Back to article: Identification of SUMO conjugation sites in the budding yeast proteome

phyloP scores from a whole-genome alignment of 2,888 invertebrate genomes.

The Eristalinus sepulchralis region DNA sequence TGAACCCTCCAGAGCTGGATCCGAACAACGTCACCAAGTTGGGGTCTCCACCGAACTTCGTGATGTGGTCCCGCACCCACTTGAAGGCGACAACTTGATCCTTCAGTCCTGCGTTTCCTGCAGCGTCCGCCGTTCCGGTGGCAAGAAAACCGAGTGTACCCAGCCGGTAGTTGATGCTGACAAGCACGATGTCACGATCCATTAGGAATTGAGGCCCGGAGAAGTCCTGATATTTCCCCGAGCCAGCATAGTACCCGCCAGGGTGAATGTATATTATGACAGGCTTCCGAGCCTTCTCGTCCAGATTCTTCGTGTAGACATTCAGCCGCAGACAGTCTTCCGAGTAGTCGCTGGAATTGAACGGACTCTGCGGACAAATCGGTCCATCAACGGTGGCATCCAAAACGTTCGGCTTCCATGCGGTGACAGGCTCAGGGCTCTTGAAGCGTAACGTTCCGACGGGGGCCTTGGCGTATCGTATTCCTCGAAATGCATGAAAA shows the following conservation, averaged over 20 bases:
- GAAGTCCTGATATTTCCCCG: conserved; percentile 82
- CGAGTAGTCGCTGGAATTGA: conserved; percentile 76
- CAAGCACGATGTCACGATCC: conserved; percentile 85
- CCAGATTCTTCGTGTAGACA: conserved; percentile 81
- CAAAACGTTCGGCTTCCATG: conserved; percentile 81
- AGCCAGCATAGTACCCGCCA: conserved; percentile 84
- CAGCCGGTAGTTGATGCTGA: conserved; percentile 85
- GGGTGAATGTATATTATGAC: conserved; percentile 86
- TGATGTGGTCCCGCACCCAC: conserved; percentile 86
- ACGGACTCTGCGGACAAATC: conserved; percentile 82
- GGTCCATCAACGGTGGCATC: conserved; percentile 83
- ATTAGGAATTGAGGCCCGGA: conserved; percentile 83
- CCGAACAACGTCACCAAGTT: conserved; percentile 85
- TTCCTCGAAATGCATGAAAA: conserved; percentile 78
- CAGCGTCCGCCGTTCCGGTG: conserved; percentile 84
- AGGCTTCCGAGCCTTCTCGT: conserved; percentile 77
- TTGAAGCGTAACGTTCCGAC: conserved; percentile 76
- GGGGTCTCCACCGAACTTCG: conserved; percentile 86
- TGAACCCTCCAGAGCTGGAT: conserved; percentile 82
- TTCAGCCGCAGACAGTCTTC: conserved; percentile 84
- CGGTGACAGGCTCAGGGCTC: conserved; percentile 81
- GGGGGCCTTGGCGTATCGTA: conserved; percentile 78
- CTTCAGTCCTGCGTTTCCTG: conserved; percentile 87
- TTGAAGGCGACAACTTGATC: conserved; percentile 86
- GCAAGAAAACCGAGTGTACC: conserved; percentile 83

FIGURE 2: SUMO-acceptor lysines detected in our mass spectrometry analysis were compared with SUMO-acceptor lysines already described in previous studies done in S. cerevisiae. (A) Previous studies were based on either MS or site-directed muta­genesis/immunoblotting, or a combination of both. Most of the SUMO-acceptor lysines previously found were also detected in this study. SUMO substrates (total of 257) identified in the yeast proteome of cells grown asynchronously. Previously published SUMO-substrates were obtained [8,15-21]. (B) To ensure that diglycine-modified lysines detected by mass spectrometry after Smt3 purification are not due to modification by ubiquitin or Nedd8, a centromeric plasmid 8His-SMT3-KallR-REQIGG-pRS415 expressing the Smt3 variant used previously for the Smt3 purification protocol with the difference that the RGG conjugating terminus was replace for the native RIEQGG C-terminus was employed. SUMO-acceptor lysines modified by the 8His-Smt3-KallR-REQIGG keep a side chain of 5 aa after trypsin digestion (EQIGG). Therefore, any diglycine-modified lysines detected by mass spectrometry under these conditions can only be due to either false positive hits, or to ubiquitinated or neddylated contaminants. A large culture of 9 l of the strain expressing the 8His-SMT3-KallR-REQIGG variant was grown in YPD and harvested at O.D. 0.9. Smt3 purification and mass spectrometry analysis was performed as described in Material and Methods. We detected 23 diglycine-modified lysines. None of these corresponded with previously detected diglycine-modified lysines in our Smt3-RGG pulldowns. In addition none of these diglycine-modified lysines are within SUMO consensus sequences. This strongly indicates that sumo-acceptor lysines identified after purification of Smt3-RGG pulldowns represent bona fide SUMOylation sites.

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